In the past, like now, Counterintelligence has their work cut out for them in what seems like an impossible task of eliminating this threat. Under the mantle of political correctness or even freedom of speech, countermeasures or other efforts to suppress communist or socialist ideology will be met with harsh criticism from opposing parties. Ironically, using the US systems against itself seems to be a tactic of communist infiltrators. Saul Alinsky’s, Rules for Radicles, point out three that directly apply to this scenario: (1) “Make the enemy live up to its own book of rules,” (2) “Ridicule is man's most potent weapon,” and (3) “Pick the target, freeze it, personalize it, and polarize it” (Alinsky 1971).
The courts and Congress, two of America’s highest legislative and lawmaking apparatus, have been under attack since the Red Scare that began in the late 1940s and early 1950s. One major defeat for the suppression of communist ideals, and thus a counterintelligence defeat as well, was the decision by Chief Justice of the Supreme Court Earl Warren. Warren struck down the Pennsylvania Sedition Act in 1956, and this judgment was later used as precedence for others to challenge the internal security laws of 42 additional states also eventually rendering them unconstitutional (publius 2009, 10/14, 03:06). Also, the Warren Supreme Court made over 30 other decisions regarding communism in the US that remain unchallenged to this day. Several new members of Congress and even presidential candidates openly support converting the United States to a socialist state. While a few conservative news and commentary personalities are sounding the alarm about the dangers of socialism from historical examples, there seems to be a growing interest in socialism from the public.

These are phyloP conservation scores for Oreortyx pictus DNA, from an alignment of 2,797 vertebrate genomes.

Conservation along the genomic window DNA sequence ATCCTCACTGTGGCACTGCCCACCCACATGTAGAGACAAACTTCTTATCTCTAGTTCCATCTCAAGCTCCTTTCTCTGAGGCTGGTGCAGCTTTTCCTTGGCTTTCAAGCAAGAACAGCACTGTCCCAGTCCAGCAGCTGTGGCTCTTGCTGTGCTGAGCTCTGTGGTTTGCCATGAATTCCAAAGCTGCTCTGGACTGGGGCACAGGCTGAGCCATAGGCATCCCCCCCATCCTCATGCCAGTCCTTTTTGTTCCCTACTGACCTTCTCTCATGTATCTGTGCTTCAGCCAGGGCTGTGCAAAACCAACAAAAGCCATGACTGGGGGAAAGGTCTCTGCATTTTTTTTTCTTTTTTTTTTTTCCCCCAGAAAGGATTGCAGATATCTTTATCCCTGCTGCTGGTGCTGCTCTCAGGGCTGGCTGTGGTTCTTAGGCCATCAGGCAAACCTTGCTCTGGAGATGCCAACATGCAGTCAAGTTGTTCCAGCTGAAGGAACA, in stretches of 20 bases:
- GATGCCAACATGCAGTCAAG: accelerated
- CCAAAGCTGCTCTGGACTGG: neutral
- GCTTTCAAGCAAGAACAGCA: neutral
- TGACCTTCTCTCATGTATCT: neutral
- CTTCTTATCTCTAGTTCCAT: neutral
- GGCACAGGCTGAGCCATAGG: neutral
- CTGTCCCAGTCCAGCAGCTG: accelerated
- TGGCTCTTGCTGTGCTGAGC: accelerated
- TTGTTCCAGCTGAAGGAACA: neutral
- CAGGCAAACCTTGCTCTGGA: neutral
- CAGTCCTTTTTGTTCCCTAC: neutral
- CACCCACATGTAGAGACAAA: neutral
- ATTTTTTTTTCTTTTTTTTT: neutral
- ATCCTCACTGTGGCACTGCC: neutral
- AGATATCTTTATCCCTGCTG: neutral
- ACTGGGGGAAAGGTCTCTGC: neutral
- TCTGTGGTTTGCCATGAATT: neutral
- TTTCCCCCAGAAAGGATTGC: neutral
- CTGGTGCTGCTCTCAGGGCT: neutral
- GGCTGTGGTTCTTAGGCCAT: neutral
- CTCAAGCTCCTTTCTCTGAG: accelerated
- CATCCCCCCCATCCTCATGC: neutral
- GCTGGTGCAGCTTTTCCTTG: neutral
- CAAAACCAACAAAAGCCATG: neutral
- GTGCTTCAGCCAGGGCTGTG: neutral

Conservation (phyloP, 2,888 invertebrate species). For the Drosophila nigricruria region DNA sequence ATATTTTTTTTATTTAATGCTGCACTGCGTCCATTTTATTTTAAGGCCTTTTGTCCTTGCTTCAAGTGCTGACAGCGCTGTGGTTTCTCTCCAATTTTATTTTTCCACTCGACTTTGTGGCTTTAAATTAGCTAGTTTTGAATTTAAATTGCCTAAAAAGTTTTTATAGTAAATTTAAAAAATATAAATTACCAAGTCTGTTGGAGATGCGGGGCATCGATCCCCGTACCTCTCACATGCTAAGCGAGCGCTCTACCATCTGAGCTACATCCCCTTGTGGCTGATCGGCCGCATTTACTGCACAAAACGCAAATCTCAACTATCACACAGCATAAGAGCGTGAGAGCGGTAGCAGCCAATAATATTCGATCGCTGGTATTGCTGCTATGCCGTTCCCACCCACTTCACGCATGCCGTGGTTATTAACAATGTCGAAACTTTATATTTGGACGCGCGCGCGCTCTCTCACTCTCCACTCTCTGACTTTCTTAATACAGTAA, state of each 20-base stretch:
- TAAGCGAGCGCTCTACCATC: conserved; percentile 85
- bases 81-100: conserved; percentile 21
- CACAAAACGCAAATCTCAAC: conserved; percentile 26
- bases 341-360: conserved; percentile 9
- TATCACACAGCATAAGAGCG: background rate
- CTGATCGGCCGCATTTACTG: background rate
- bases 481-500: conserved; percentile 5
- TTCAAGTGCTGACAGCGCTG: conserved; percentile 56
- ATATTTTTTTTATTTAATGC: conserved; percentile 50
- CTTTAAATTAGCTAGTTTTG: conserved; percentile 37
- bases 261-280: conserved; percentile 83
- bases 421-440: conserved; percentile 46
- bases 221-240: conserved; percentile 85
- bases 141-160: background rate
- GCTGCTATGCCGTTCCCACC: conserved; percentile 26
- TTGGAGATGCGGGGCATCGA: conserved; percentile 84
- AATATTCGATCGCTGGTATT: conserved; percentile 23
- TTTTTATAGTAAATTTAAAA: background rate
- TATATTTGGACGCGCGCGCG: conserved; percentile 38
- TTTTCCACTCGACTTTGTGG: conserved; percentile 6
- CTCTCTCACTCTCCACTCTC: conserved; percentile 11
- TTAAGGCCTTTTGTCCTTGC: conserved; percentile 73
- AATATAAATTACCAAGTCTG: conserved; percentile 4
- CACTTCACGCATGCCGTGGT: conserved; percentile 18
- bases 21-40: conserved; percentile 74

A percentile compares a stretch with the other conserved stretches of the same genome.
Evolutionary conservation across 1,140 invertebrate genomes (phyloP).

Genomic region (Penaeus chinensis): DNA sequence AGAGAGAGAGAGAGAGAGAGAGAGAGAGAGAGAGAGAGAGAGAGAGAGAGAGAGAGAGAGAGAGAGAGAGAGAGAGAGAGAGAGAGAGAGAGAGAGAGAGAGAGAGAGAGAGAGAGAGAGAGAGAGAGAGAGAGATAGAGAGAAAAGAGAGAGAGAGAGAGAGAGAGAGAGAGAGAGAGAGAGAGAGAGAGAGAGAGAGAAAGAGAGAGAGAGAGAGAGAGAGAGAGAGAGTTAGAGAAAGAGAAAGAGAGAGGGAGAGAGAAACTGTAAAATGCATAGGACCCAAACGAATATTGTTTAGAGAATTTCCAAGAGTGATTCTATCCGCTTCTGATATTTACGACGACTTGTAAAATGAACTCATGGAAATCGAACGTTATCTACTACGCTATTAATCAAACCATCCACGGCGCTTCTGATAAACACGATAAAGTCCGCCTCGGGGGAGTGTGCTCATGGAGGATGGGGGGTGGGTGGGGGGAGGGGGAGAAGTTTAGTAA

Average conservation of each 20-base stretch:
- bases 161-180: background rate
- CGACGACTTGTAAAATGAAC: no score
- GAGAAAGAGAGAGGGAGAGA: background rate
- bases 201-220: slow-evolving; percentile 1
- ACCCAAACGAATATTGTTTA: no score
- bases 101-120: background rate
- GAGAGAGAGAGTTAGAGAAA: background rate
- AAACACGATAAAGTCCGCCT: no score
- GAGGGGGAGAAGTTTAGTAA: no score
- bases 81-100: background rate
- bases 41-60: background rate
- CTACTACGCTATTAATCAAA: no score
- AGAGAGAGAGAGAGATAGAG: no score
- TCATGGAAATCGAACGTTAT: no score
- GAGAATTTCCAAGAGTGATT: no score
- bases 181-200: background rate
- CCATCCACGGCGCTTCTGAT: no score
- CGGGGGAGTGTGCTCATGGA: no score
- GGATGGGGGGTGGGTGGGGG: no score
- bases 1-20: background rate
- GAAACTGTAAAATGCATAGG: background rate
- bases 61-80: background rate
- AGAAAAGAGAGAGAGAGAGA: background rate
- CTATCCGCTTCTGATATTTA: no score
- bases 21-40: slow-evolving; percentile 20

It is difficult to decide who in US Executive offices have been influenced by communism, but startling revelations show that the possibility is genuine. Former Director of the CIA, John Brennan, has not hidden the fact that he was a communist. Former Director of the FBI, James Comey, may have been joking, but during a past speech said that he too was a former communist (McQuillan 2019). Karin McQuillan writes that many of President Obama's executive staff had a communist or Marxist influence. For example, Valarie Jarratt, a close personal advisor to Obama, who still lives with the president in retirement, father, stepfather, and mother were devout communists (McQuillan 2019). David Axelrod, Obama's Chief Political Strategist, and Senior Advisor in the White House, parents were writers for a communist newspaper and Axelrod himself “got his start in Chicago politics through working for hardline Stalinist Soviet agents Harry and David Canter” (McQuillan 2019). Even Obama’s longtime pastor, Reverend Jeremiah Wright was an avowed Marxist. “His church congregants had to sign a pledge to support redistribution of wealth and reject ‘middle-classness’” (McQuillan 2019). In other words, with a former US president and a large portion of his senior staff having significant connections to communism, Marxism, and socialism, how does Counterintelligence have a chance?